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Historic photos are among the over 370 objects donated to UB by the Graycliff Conservancy Board of Directors. (Photo by Douglas Levere)
Historic photos are among the over 370 objects donated to UB by the Graycliff Conservancy Board of Directors. (Photo by Douglas Levere)

Graycliff Conservancy donates Frank Lloyd Wright material to UB, University Archives


Fri, Dec 15th 2023 11:20 am

By the University at Buffalo

A major donation of historic objects by the Graycliff Conservancy board of directors to the University at Buffalo Libraries will add to the university’s already extensive Frank Lloyd Wright collection, further establishing UB as the most comprehensive source in Western New York for research materials related to the celebrated architect and his creative process.

Over 370 objects originally owned by Darwin D. and Isabelle Martin, who commissioned Wright to build Graycliff, their summer home in Derby, New York, will be housed in the University Archives.

The Martins’ granddaughter, Margaret Foster, gifted the artifacts to the conservancy over many years. Margaret’s daughter, Betsy Mudra, made additional donations following her mother’s death.

Collectively, the historical materials, some of which had been deposited with the University Archives since 1999, consist of textiles, such as the family’s quilts, napkins and table coverings, with additional materials that include blueprints, sketches, manuscripts, photographs, diaries, memorandum books, business and family correspondence, and genealogical records concerning the Martins and their children, Dorothy and Darwin R. Martin.

“We’re grateful to the Graycliff Conservancy for making this donation to the university, the culmination of a 24-year relationship which began with the conservancy’s first deposit of historical artifacts,” said Hope Dunbar, university archivist. “All of these impactful pieces help create a single curated repository point at UB for researchers exploring Wright’s work and legacy, but also for enthusiasts interested in learning more about him, his buildings in the Western New York region, and how he worked with clients.”

Designed in 1926 and built over four years beginning in 1927, Graycliff consists of three Wright-designed structures and gardens spread over roughly 8 acres of land above a cliff on the Lake Erie shore, 17 miles southwest of Buffalo. A Roman Catholic teaching order purchased the property in 1951 and modified the buildings and grounds to accommodate a boarding school. Falling enrollment led to the school’s closing in 1997. Local preservationists formed the nonprofit, volunteer Graycliff Conservancy that same year to purchase the complex and begin the process of restoring Wright’s original design. Today, Graycliff serves as a cultural education center and public museum.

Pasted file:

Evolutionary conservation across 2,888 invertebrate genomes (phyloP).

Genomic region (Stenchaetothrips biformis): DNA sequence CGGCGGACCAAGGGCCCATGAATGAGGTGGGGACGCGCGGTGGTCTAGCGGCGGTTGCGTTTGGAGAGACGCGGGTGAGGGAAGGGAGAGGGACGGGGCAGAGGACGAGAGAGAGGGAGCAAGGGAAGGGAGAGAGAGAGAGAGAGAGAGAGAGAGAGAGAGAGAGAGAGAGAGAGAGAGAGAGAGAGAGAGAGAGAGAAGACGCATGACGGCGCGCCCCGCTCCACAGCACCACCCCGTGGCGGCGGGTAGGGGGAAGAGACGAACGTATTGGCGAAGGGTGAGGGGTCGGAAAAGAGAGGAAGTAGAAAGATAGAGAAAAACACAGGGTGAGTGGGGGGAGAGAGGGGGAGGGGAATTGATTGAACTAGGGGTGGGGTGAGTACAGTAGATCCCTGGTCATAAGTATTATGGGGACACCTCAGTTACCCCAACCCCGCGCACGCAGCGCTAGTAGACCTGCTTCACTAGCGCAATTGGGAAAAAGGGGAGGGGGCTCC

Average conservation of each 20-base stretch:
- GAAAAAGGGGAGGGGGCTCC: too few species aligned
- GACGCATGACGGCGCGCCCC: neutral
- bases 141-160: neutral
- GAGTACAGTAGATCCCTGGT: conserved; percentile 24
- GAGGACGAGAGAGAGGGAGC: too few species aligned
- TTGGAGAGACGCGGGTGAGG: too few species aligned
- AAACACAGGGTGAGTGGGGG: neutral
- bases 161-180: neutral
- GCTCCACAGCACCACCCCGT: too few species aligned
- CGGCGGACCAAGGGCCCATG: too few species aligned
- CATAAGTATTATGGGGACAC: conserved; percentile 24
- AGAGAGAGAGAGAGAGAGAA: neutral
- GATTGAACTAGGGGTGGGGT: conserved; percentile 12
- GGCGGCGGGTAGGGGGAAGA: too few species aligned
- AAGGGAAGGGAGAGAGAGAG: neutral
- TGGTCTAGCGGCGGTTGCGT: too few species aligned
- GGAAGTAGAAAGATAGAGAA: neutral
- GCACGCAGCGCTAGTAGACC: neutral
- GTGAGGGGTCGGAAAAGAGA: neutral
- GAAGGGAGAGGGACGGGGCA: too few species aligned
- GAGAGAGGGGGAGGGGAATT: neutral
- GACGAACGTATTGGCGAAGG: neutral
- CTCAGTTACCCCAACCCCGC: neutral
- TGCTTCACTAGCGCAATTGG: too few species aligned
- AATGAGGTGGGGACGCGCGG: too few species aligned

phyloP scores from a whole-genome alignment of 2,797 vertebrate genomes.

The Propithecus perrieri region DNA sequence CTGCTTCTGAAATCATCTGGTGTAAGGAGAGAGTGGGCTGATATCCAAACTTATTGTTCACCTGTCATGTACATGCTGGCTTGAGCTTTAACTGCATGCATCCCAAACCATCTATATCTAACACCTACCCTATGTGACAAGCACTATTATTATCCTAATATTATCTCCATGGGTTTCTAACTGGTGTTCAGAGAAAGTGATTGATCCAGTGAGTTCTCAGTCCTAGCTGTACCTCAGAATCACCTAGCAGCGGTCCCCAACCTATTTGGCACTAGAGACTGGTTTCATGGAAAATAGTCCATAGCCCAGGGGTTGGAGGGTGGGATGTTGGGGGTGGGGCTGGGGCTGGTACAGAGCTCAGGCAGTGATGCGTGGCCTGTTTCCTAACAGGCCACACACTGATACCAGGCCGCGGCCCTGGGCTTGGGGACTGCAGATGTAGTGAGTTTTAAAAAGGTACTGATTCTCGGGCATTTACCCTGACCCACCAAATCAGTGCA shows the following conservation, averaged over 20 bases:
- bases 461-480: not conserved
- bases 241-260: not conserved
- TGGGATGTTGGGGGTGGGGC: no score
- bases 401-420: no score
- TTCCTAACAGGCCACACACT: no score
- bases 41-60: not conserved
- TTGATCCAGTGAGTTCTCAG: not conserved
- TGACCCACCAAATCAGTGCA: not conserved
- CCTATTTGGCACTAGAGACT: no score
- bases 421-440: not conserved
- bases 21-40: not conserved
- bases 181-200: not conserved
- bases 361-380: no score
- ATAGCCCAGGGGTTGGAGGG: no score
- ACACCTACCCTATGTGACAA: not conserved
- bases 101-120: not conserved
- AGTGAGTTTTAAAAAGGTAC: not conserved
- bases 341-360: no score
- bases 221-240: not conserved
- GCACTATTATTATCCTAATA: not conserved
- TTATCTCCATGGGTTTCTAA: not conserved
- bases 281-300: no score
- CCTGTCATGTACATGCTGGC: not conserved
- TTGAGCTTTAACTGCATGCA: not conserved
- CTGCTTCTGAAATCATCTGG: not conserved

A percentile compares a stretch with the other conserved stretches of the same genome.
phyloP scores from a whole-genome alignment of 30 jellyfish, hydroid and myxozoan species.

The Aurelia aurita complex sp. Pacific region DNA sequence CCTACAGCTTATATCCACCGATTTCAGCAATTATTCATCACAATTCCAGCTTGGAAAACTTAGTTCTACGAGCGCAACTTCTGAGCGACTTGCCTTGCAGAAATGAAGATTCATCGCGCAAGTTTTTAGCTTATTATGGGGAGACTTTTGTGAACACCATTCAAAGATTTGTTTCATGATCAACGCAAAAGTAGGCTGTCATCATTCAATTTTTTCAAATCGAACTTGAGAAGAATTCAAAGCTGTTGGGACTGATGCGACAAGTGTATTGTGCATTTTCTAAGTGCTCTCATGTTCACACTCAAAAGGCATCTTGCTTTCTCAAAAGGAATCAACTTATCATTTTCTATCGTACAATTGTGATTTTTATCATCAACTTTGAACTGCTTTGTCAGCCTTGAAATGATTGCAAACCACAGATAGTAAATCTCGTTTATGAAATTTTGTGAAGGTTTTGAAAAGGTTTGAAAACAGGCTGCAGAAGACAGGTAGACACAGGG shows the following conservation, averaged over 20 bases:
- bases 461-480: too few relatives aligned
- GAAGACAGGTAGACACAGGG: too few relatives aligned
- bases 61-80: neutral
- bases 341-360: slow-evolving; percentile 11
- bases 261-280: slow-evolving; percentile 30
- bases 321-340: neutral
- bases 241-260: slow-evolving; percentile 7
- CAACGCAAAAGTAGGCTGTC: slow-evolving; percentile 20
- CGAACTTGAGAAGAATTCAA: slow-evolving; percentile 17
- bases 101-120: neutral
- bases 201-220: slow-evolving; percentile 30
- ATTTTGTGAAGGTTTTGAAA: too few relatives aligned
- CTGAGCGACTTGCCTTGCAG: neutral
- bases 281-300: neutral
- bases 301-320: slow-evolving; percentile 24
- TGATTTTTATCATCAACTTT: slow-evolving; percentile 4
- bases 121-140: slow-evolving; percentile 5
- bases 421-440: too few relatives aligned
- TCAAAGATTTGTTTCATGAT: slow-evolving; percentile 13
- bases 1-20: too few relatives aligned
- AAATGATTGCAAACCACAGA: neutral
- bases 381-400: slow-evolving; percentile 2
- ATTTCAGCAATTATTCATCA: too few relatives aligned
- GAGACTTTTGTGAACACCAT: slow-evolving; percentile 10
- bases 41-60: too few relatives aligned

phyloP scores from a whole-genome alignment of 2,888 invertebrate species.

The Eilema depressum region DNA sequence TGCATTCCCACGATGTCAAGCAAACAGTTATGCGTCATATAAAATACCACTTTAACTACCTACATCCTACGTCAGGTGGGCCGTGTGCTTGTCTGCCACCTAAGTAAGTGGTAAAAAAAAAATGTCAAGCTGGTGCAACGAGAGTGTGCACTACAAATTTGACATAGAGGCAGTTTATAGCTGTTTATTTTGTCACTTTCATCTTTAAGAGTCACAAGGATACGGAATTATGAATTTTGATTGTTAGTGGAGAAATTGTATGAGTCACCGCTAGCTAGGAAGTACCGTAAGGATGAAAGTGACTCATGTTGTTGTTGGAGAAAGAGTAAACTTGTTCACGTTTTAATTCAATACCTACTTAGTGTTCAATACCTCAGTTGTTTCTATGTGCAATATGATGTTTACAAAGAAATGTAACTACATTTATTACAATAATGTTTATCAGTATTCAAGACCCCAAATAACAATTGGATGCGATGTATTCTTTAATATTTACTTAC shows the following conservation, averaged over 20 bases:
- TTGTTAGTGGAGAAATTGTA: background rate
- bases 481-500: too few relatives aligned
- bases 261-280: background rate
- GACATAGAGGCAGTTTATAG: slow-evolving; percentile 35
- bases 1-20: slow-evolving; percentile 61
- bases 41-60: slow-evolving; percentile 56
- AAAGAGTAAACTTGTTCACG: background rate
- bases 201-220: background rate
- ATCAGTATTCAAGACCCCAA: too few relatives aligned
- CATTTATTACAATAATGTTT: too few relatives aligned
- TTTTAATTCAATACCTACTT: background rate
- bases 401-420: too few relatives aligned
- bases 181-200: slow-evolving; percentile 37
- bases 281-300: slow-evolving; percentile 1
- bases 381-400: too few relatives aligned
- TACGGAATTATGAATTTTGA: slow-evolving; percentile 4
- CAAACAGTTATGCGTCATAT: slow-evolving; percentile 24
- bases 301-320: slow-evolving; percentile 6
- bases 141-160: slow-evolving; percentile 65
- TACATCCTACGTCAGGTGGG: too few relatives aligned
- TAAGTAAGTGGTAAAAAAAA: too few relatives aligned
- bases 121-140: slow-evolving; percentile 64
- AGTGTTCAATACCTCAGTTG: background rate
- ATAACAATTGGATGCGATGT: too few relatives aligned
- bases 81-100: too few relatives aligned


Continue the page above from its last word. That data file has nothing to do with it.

All of the Wright-related material in University Archives is accessible to the public. But as with all the archives’ collections, guests are strongly encouraged to make an appointment prior to their visit. This is especially true of the Graycliff donation, which consists of many fragile items with associated preservation concerns.

“It is a huge weight off our organization’s shoulders to know that these specific objects will not only be properly cared for, but accessible, with a reach far greater than what our organization can offer,” said Anna Kaplan, Graycliff executive director. “By transferring ownership of these objects, we are strengthening a partnership with UB, and I look forward to continuing to work together to further the interest in scholarship related to Darwin and Isabelle Martin and Frank Lloyd Wright in Buffalo.”

The Graycliff donation provides a unique research window into the development of a house into a home, while offering at the same time a broad view of the decades-long friendship and working relationship between Wright and the Martins.

“These are objects that belonged to the family, things they loved and cared for,” said Sarah Cogley, digital archivist at UB. “They bring a social connection that gives visitors a different avenue into the collection.

“Beyond the architect and the design, we see the social history of the home.”

And though Graycliff is a Wright design, it’s also an example for how a client’s input influenced the architect’s work.

“From the start it’s clear that Isabelle Martin would have a guiding hand in Graycliff’s design,” Dunbar said. “Correspondence from the collection makes that very clear, demonstrating Isabelle’s agency, and how she took charge of a large architectural project in ways that haven’t always been historically documented.”

Prior to Graycliff, Wright designed the Martins’ primary residence in Buffalo, the six-building Martin House Complex on Jewett Parkway. But the goals of the summer home presented new possibilities.

“We have with this collection an example for how the same family worked with the same architect to realize both their city home and their country home,” said Marie Elia, archivist for special collections. “It gives a look at the relationship between the two designs.”

Selections from the new Graycliff collection will be available online in the spring, adding to several existing digital collections on Wright and the Martin family. More information on the collections is available at: https://research.lib.buffalo.edu/martin-wright.

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